Medieval scholars from around the world will meet virtually this week, as the 56th session of the International Congress on Medieval Studies begins online.
Typically held on the campus of Western Michigan University, this is the world’s largest conference for medievalists. However, it has moved to a virtual format during the COVID-19 pandemic, and will be running for six days starting on Monday, May 10th.
Session topics this year range from historical sword fighting, reflections on the death of saint and martyr Thomas Becket, language and writing in the eastern Mediterranean and the study of past pandemics. The sessions are in a variety of formats, many taking the form of a series of academic paper presentations. Special events include two plenary lectures, the annual lecture on the reception of the classics and a virtual talent show.
It is not the traditional format for the congress, which in the past has attracted thousands to campus to mingle, visit and purchase medieval books and sundries from vendors. Still, organizers plan to immerse participants in medieval culture and connect them to others with similar interests and intellectual curiosity, says Medieval Institute Director Dr. Jana K. Schulman.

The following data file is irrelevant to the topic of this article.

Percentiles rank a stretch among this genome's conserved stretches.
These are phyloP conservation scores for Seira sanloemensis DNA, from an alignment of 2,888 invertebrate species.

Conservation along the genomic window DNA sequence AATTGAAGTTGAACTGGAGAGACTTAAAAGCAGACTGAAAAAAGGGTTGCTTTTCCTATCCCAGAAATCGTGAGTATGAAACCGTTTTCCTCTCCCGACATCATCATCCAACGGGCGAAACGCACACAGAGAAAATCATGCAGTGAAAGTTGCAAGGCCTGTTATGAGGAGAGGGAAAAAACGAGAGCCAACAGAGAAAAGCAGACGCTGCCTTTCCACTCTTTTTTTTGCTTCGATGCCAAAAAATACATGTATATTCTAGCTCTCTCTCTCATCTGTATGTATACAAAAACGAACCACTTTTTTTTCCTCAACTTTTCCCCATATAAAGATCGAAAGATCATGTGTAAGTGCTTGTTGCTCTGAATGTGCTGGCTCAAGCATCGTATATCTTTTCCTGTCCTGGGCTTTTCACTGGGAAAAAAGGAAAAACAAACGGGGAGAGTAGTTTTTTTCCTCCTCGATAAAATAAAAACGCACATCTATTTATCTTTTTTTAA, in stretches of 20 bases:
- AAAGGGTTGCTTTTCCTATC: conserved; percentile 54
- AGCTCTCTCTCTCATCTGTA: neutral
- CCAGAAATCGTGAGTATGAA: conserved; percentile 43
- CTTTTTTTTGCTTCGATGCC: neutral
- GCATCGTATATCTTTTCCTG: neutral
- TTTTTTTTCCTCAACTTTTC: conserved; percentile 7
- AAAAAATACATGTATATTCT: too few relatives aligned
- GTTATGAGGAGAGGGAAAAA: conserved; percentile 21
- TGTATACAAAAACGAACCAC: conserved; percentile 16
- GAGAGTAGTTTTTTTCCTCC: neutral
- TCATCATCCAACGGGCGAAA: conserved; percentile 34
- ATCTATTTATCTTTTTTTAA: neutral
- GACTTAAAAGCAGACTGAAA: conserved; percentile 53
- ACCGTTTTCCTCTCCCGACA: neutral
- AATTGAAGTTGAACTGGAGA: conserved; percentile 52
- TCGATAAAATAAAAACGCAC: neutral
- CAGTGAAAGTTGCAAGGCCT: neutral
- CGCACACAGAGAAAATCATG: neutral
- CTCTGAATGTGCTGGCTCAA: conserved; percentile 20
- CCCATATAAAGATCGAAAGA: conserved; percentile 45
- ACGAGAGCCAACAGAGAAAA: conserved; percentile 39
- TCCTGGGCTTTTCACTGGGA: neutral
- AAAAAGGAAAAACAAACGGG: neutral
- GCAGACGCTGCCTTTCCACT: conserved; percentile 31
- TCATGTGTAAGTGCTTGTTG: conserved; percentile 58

“We’ve created a truly interactive experience, including features that facilitate making connections with other registrants outside of the context of the academic program,” explains Schulman. “With six days of events live on the internet followed by two weeks in which more than 200 sessions recorded during the week of live events are available to registrants, the 56th congress promises a cornucopia for all those interested in the Middle Ages.”
— International Congress on Medieval Studies (@KzooICMS) March 4, 2021
All events—live and prerecorded—including sessions, the virtual Exhibits Hall and the virtual talent show, are available exclusively to those registered for the congress. Online registration is open through Saturday, May 29, which is the last day recorded sessions will be available to view.
“Marco Polo and the Diversity of the Global Middle Ages,” presented by Dr. Sharon Kinoshita, University of California, Santa Cruz
“The Black Queen of Sheba: A Global History of an African Idea,” presented by Dr. Wendy Laura Belcher, Princeton University
Top Image: Photo by Nenad Stojkovic / Flickr